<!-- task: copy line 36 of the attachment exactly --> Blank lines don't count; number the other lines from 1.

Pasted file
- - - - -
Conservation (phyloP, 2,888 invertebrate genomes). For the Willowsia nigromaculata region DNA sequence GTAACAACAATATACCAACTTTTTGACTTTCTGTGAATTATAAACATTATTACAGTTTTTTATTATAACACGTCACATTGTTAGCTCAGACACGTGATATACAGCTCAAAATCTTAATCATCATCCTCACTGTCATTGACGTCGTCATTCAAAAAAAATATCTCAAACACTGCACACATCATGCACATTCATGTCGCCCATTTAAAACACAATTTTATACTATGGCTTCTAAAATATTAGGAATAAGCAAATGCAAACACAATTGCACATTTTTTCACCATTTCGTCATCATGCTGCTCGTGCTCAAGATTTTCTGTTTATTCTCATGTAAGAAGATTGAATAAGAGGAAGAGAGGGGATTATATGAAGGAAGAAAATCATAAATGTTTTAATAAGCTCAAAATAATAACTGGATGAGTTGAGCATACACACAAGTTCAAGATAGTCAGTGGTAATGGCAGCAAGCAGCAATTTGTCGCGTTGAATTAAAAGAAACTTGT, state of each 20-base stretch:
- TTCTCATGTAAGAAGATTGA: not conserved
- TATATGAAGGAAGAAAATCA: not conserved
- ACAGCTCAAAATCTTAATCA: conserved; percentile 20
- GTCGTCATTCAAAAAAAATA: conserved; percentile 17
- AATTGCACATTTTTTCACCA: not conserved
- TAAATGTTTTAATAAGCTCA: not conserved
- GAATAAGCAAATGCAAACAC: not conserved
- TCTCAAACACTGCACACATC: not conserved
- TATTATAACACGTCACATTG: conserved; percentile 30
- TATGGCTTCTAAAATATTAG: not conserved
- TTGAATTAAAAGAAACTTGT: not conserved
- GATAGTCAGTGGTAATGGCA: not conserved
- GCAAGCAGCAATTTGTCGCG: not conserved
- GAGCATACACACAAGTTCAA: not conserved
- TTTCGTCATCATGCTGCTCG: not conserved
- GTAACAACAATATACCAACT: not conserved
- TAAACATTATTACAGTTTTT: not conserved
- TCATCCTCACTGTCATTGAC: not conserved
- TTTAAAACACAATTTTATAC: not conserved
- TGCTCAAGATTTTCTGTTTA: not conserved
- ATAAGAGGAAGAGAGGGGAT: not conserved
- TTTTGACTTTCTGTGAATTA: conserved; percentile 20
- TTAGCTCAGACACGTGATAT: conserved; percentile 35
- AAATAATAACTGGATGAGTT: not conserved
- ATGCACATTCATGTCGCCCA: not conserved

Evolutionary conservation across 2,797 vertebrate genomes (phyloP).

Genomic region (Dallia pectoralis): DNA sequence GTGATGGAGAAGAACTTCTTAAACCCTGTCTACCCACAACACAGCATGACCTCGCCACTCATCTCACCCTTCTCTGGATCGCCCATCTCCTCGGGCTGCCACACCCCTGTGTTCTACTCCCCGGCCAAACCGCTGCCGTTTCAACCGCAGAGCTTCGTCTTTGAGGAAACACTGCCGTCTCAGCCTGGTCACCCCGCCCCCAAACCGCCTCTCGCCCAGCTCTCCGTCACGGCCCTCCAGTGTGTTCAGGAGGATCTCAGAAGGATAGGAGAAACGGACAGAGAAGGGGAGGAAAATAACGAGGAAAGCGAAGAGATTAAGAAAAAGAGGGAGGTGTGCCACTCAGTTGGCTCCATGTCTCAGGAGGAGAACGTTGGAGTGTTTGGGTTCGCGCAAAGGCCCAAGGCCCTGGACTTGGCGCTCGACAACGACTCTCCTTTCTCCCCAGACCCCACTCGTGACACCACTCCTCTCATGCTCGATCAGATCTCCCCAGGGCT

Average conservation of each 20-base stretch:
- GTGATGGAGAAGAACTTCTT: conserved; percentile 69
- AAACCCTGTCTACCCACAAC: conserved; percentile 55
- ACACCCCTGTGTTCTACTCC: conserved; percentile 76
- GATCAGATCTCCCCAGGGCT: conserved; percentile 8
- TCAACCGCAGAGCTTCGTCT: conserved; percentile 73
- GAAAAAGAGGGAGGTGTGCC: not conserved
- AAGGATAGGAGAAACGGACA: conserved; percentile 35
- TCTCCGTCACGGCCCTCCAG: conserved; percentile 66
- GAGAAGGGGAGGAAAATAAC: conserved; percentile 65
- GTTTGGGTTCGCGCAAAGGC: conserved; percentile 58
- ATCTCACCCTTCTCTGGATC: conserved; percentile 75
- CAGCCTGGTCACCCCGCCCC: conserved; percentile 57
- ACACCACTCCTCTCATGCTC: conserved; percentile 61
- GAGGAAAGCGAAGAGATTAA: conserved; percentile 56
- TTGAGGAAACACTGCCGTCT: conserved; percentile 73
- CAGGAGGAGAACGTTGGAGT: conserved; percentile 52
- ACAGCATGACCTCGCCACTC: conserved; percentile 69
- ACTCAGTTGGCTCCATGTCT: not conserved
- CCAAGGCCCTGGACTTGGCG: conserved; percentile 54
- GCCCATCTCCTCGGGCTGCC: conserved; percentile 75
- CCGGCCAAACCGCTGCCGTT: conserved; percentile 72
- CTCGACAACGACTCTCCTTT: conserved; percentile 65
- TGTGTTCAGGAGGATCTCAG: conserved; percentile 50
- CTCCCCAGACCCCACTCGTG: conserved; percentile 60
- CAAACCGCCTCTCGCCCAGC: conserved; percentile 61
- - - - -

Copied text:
- AAGGATAGGAGAAACGGACA: conserved; percentile 35